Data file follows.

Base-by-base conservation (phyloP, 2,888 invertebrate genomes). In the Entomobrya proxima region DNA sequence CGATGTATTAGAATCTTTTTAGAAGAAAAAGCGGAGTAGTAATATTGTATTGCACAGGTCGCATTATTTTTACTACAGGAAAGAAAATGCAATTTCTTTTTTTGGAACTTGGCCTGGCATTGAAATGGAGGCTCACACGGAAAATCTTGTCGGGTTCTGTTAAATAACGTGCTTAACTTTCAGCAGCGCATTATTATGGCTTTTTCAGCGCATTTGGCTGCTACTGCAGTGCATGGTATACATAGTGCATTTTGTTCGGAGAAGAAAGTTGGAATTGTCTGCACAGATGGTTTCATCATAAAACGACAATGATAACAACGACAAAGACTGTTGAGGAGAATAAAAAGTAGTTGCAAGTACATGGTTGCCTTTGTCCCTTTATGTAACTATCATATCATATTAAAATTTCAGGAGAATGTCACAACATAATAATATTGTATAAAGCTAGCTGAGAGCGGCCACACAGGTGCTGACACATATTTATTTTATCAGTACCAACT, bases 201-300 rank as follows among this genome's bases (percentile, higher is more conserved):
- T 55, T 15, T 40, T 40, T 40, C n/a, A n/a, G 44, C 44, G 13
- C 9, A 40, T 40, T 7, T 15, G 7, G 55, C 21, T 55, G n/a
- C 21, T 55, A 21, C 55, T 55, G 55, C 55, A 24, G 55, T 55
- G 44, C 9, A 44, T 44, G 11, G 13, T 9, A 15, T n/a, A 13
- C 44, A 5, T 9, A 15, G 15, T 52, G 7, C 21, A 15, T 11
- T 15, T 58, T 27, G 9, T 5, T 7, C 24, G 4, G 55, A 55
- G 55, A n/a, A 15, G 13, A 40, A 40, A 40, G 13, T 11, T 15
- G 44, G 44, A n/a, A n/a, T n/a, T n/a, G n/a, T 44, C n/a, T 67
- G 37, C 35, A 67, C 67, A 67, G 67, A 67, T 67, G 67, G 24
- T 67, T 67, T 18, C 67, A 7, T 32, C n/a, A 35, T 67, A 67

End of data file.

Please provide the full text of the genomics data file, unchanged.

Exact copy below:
Base-by-base conservation (phyloP, 2,888 invertebrate genomes). In the Entomobrya proxima region DNA sequence CGATGTATTAGAATCTTTTTAGAAGAAAAAGCGGAGTAGTAATATTGTATTGCACAGGTCGCATTATTTTTACTACAGGAAAGAAAATGCAATTTCTTTTTTTGGAACTTGGCCTGGCATTGAAATGGAGGCTCACACGGAAAATCTTGTCGGGTTCTGTTAAATAACGTGCTTAACTTTCAGCAGCGCATTATTATGGCTTTTTCAGCGCATTTGGCTGCTACTGCAGTGCATGGTATACATAGTGCATTTTGTTCGGAGAAGAAAGTTGGAATTGTCTGCACAGATGGTTTCATCATAAAACGACAATGATAACAACGACAAAGACTGTTGAGGAGAATAAAAAGTAGTTGCAAGTACATGGTTGCCTTTGTCCCTTTATGTAACTATCATATCATATTAAAATTTCAGGAGAATGTCACAACATAATAATATTGTATAAAGCTAGCTGAGAGCGGCCACACAGGTGCTGACACATATTTATTTTATCAGTACCAACT, bases 201-300 rank as follows among this genome's bases (percentile, higher is more conserved):
- T 55, T 15, T 40, T 40, T 40, C n/a, A n/a, G 44, C 44, G 13
- C 9, A 40, T 40, T 7, T 15, G 7, G 55, C 21, T 55, G n/a
- C 21, T 55, A 21, C 55, T 55, G 55, C 55, A 24, G 55, T 55
- G 44, C 9, A 44, T 44, G 11, G 13, T 9, A 15, T n/a, A 13
- C 44, A 5, T 9, A 15, G 15, T 52, G 7, C 21, A 15, T 11
- T 15, T 58, T 27, G 9, T 5, T 7, C 24, G 4, G 55, A 55
- G 55, A n/a, A 15, G 13, A 40, A 40, A 40, G 13, T 11, T 15
- G 44, G 44, A n/a, A n/a, T n/a, T n/a, G n/a, T 44, C n/a, T 67
- G 37, C 35, A 67, C 67, A 67, G 67, A 67, T 67, G 67, G 24
- T 67, T 67, T 18, C 67, A 7, T 32, C n/a, A 35, T 67, A 67